Computer science students compete in coding challenge

Angelina Vitarelli, Writer

Recently, students in the AP Computer Science class, taught by Holly Corbett, began participating in the Girls Go CyberStart challenge. This challenge is exclusively online, and each participant has to pass five coding challenges, each with a different level of difficulty. Two students in Corbett’s class passed the first stage: seniors Ally Hajec and Claire Grob.

“Computer science was something that looked really complicated at first, but really wasn’t hard at all,” Grob said. “I like the feeling of accomplishment I get when I do this.”

Grob has decided to pursue computer science after high school.

I am majoring in computer science,” Grob said. “It makes a lot of money, there’s a high demand for it and it’s not too hard. I find it interesting.”

Students in Corbett’s Computer Programming, Computer Principles, and AP Computer Science classes are participating in this challenge. 

“All my students had the opportunity to participate, but to move forward, they had to complete a certain portion of the first competition,” Corbett said. “The Girls Go CyberStart organization provides me with access codes, so that all my students, guys and girls, can challenge themselves. Even if they’re not part of the competition, they can still participate and do the activities.”

The challenge itself has five cybersecurity puzzles in the first phase. Beyond the first phase, students have to qualify for the next phase to continue on in the challenge. The first phase is a more independent challenge and the second phase is equipped with specific directions. 

“It really relies on the student’s initiative and willingness to search, because there’s not a lot of instructions,” Corbett said. “They have to go in, dig, see what they can find and see what clues they can pick up on.”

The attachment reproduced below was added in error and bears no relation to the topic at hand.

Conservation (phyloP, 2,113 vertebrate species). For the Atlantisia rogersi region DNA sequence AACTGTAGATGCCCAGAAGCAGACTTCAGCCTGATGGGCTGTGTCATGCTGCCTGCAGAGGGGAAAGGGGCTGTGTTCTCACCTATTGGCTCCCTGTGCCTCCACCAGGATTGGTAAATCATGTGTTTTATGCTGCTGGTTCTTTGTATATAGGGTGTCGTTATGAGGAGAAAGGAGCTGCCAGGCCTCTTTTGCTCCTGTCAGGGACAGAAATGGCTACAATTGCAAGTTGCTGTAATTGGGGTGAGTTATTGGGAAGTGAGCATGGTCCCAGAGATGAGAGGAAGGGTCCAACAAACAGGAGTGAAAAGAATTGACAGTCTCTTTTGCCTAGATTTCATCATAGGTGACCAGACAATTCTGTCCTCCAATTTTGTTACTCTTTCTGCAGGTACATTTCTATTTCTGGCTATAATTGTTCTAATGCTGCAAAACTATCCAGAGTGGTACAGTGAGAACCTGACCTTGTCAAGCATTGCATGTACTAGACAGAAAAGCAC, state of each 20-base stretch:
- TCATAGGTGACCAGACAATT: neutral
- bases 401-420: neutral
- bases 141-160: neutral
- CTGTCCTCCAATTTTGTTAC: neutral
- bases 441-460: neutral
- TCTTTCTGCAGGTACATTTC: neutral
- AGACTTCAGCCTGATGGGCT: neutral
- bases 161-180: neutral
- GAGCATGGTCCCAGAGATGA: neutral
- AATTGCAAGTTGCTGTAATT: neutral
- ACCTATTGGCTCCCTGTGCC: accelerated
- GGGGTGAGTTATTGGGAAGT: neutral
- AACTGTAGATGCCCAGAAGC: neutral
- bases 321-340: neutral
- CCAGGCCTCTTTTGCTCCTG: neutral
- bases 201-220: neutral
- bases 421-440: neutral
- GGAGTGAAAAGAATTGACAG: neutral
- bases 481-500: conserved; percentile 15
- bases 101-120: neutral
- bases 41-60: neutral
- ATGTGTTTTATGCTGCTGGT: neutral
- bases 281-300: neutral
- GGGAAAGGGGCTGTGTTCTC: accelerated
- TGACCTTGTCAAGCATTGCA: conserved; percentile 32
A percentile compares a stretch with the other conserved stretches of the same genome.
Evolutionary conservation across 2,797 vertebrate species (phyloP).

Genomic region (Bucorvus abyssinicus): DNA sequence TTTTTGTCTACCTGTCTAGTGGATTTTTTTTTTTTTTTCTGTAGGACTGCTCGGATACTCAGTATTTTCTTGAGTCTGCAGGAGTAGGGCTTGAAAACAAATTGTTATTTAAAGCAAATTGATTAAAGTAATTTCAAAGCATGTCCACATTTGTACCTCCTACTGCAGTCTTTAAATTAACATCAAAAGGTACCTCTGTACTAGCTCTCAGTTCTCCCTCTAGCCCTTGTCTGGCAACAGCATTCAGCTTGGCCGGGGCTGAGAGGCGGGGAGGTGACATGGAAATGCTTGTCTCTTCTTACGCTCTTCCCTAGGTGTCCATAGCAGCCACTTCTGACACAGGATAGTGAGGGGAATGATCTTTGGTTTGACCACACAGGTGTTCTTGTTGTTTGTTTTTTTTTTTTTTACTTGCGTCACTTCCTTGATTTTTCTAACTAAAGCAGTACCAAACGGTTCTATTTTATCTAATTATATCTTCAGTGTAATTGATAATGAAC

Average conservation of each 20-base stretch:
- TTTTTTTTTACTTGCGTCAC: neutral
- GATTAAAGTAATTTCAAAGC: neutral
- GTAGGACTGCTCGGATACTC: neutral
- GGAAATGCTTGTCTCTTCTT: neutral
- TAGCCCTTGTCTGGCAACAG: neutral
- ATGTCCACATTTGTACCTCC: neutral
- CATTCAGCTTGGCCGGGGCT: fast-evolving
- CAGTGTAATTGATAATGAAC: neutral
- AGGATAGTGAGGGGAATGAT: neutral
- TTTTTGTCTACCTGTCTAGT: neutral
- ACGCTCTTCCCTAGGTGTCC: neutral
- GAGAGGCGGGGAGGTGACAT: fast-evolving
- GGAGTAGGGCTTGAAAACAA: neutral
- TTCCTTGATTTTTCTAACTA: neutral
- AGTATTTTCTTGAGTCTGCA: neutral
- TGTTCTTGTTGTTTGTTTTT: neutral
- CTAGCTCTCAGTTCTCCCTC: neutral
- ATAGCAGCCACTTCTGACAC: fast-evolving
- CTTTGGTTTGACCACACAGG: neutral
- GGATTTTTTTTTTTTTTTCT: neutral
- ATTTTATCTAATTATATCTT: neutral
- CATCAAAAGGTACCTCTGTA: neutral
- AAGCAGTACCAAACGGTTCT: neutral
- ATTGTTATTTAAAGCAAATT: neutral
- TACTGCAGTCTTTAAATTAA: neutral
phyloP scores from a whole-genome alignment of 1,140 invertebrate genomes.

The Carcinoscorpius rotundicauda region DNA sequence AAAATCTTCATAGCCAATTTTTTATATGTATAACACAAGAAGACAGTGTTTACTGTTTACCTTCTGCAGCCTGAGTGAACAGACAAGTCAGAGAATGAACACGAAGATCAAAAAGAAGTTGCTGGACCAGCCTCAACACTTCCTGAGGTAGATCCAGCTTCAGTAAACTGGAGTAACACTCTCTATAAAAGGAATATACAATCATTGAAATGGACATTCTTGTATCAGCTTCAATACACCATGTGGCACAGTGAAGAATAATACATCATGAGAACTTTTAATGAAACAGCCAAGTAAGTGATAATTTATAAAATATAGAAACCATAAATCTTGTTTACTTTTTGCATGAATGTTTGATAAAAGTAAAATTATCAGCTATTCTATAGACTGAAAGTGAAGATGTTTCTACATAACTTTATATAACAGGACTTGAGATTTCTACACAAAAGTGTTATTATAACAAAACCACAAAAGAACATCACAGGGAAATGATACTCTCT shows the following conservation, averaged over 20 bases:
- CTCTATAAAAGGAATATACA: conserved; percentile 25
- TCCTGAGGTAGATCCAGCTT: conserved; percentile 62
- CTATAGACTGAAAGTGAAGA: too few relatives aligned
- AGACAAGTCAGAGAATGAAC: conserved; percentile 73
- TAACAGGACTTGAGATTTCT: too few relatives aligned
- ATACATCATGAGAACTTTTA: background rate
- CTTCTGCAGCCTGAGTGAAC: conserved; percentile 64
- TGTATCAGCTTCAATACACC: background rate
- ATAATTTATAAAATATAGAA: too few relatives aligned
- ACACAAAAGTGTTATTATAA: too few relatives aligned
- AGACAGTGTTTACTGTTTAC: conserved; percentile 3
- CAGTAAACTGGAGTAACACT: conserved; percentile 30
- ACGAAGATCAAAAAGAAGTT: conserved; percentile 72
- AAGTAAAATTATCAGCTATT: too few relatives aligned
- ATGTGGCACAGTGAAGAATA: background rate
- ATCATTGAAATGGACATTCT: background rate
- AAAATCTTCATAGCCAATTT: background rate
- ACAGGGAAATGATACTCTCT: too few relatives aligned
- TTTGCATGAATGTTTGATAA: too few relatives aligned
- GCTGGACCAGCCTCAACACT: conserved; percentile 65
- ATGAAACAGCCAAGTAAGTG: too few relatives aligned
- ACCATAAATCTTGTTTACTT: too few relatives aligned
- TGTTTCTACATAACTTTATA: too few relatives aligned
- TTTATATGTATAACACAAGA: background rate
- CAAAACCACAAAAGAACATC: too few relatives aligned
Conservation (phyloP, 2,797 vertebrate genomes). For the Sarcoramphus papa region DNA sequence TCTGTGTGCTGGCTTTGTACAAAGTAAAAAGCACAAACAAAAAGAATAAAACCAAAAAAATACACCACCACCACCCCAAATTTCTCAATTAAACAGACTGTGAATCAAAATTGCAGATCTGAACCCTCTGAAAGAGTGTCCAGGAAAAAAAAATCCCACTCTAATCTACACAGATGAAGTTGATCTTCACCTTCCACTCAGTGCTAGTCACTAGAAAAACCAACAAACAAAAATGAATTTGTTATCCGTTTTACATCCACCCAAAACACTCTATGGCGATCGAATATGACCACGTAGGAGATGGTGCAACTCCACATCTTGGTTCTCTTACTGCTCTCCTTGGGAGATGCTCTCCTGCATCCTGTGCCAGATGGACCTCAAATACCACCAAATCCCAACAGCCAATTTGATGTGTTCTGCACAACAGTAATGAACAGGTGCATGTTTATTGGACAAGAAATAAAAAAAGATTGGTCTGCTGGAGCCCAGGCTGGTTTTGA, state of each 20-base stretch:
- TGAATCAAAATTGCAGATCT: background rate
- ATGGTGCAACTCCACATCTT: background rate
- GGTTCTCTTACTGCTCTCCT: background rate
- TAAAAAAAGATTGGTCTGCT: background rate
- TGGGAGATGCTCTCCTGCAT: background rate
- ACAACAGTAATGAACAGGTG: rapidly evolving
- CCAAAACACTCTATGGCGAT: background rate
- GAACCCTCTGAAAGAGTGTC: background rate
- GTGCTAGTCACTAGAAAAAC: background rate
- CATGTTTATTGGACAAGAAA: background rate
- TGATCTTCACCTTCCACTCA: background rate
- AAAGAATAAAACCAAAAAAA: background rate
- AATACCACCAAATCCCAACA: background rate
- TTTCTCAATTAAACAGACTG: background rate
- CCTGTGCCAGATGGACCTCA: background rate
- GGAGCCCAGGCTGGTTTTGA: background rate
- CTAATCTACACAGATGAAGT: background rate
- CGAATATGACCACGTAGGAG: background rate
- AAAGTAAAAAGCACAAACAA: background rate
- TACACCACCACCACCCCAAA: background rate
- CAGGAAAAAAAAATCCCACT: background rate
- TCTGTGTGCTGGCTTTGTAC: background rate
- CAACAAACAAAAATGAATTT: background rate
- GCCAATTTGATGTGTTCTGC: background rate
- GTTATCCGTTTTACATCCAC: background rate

The students participating in this challenge have to be able to think on their own and use independence to their advantage. The female students continuing in the challenge are learning this as they go. 

By taking part in Computer programming in my junior year and AP Computer Science in my senior year, I’ve learned a lot of perseverance and patience,” Hajec said. “One of the things that Computer Science has taught me is to never give up, there is always more than one way to solve a problem.”

Corbett has recognized the need for a female presence in computer science in mainstream society. 

“Girls Go CyberStart is a movement to encourage females to be interested in cybersecurity,” Corbett said. “Computer science in general is lacking female representation.”

Corbett’s classes will be continuing these puzzles as time allows in class or at home, and should complete the challenge soon.